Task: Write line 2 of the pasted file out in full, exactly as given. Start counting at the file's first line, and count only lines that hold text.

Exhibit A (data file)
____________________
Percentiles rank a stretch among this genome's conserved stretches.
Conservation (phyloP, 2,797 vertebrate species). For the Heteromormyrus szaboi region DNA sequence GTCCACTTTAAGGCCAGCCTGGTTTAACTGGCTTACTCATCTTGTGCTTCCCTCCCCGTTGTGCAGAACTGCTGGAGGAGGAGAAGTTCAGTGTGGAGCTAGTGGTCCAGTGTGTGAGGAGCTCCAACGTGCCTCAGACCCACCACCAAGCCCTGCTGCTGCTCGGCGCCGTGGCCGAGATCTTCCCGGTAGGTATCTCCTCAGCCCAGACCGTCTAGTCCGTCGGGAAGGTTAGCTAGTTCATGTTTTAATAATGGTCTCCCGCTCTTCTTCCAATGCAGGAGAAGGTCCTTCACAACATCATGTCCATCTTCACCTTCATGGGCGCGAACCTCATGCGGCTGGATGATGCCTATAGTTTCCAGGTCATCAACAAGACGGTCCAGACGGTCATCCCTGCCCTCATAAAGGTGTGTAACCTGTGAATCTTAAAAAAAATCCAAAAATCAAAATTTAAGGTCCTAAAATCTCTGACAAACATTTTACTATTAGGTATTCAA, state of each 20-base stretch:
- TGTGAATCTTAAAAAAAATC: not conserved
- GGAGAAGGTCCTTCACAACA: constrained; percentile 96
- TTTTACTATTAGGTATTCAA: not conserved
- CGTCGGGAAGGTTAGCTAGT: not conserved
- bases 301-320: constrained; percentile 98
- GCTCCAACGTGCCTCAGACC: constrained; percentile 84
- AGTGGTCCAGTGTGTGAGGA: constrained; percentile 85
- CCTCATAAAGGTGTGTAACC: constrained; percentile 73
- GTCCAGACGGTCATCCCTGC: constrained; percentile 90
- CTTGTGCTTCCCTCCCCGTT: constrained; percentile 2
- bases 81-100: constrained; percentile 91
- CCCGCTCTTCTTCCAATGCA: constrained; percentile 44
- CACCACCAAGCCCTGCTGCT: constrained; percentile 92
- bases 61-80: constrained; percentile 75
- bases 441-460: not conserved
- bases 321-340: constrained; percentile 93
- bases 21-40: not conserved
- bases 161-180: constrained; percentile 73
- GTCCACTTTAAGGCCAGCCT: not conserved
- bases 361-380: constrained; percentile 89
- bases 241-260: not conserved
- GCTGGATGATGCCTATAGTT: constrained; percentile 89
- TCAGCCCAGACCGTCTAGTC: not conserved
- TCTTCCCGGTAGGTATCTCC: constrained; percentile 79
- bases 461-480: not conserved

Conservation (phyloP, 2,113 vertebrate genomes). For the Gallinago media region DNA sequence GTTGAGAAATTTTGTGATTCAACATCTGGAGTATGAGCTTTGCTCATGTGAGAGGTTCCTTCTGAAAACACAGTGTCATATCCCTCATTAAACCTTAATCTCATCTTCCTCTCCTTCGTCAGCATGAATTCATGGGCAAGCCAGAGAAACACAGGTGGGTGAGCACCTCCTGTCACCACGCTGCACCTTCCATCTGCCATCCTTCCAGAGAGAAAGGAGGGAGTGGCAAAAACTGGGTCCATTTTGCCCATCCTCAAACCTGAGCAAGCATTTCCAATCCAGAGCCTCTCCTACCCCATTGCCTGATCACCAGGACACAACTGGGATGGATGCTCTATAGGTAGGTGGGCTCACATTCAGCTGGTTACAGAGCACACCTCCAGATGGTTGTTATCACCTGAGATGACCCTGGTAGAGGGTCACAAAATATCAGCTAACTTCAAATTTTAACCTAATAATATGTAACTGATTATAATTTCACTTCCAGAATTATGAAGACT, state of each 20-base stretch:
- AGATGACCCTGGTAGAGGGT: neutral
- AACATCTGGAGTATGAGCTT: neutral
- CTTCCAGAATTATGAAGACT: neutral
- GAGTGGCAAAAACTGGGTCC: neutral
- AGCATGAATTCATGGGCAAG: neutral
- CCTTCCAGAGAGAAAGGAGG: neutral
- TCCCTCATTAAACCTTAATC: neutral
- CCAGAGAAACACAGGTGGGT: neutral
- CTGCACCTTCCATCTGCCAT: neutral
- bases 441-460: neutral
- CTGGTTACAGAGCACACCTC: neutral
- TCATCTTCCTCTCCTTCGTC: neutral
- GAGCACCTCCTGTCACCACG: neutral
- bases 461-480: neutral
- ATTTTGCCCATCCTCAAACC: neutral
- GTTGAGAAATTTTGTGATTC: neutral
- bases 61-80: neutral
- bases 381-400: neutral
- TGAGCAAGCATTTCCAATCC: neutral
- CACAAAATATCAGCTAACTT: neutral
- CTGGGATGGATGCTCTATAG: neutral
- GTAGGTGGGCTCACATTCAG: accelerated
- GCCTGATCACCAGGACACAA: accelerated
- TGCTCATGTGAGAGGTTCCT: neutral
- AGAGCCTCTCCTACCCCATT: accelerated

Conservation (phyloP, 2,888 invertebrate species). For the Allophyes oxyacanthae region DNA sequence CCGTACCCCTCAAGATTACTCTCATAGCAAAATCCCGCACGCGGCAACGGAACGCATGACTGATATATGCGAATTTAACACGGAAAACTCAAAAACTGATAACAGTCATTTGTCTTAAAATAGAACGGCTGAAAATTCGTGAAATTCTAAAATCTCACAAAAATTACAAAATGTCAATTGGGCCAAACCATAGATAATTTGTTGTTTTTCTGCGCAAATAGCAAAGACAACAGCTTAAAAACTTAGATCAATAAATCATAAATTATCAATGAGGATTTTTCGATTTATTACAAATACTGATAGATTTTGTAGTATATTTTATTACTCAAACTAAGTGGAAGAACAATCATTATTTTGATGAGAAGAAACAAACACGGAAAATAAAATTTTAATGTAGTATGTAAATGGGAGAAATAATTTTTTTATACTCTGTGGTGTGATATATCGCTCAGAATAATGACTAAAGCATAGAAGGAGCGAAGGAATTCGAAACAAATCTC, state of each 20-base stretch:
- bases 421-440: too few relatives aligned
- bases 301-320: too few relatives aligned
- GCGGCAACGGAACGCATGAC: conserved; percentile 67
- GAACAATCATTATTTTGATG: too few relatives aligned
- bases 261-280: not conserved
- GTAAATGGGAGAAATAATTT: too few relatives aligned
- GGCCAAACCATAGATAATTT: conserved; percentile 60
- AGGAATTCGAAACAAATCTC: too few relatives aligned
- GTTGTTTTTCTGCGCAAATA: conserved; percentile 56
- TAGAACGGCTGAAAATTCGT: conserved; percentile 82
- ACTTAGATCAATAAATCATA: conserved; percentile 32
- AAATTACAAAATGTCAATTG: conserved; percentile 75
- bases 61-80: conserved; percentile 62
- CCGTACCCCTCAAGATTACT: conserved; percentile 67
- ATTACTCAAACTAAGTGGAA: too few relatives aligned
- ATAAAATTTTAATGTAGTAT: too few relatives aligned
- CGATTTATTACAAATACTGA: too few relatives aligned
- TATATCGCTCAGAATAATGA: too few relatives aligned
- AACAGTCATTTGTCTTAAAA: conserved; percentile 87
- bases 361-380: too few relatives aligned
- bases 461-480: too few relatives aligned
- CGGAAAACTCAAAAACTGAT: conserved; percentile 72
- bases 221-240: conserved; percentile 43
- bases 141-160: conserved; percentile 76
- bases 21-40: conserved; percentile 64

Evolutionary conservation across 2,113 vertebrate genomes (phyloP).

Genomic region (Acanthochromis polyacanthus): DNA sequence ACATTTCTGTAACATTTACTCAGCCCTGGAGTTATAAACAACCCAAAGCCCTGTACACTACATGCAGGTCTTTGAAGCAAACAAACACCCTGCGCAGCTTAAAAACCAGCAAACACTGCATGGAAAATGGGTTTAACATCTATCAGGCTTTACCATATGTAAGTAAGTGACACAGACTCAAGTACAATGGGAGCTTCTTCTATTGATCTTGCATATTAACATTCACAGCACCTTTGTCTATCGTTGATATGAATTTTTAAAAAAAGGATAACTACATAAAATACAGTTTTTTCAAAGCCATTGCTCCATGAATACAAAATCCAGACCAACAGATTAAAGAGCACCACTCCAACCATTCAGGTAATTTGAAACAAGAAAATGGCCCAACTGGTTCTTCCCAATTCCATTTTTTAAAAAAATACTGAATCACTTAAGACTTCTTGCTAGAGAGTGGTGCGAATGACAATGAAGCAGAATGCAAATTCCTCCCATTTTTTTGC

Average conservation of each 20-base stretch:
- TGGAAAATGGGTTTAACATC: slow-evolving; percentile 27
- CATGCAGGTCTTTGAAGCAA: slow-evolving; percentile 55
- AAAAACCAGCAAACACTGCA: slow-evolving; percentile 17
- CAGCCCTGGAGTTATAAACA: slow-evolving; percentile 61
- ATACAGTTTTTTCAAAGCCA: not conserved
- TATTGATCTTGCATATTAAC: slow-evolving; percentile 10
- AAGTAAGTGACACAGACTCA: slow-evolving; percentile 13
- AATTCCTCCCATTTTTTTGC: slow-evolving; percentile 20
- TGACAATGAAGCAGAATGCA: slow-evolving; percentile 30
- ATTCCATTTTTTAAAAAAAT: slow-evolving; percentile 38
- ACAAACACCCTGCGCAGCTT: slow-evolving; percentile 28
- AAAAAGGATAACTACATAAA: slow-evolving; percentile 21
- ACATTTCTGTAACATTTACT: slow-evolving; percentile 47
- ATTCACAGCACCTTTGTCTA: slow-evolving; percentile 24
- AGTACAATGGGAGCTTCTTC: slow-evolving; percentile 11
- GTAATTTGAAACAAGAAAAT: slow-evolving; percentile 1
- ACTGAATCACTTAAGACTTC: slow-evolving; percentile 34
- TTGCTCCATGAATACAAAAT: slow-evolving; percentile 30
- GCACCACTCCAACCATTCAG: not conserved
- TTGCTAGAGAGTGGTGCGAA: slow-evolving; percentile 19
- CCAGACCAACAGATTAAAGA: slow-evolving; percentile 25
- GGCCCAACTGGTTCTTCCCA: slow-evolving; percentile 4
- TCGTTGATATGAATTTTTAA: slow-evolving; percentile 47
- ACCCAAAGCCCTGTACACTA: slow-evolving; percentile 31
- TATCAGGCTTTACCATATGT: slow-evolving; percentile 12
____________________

Conservation (phyloP, 2,797 vertebrate species). For the Heteromormyrus szaboi region DNA sequence GTCCACTTTAAGGCCAGCCTGGTTTAACTGGCTTACTCATCTTGTGCTTCCCTCCCCGTTGTGCAGAACTGCTGGAGGAGGAGAAGTTCAGTGTGGAGCTAGTGGTCCAGTGTGTGAGGAGCTCCAACGTGCCTCAGACCCACCACCAAGCCCTGCTGCTGCTCGGCGCCGTGGCCGAGATCTTCCCGGTAGGTATCTCCTCAGCCCAGACCGTCTAGTCCGTCGGGAAGGTTAGCTAGTTCATGTTTTAATAATGGTCTCCCGCTCTTCTTCCAATGCAGGAGAAGGTCCTTCACAACATCATGTCCATCTTCACCTTCATGGGCGCGAACCTCATGCGGCTGGATGATGCCTATAGTTTCCAGGTCATCAACAAGACGGTCCAGACGGTCATCCCTGCCCTCATAAAGGTGTGTAACCTGTGAATCTTAAAAAAAATCCAAAAATCAAAATTTAAGGTCCTAAAATCTCTGACAAACATTTTACTATTAGGTATTCAA, state of each 20-base stretch: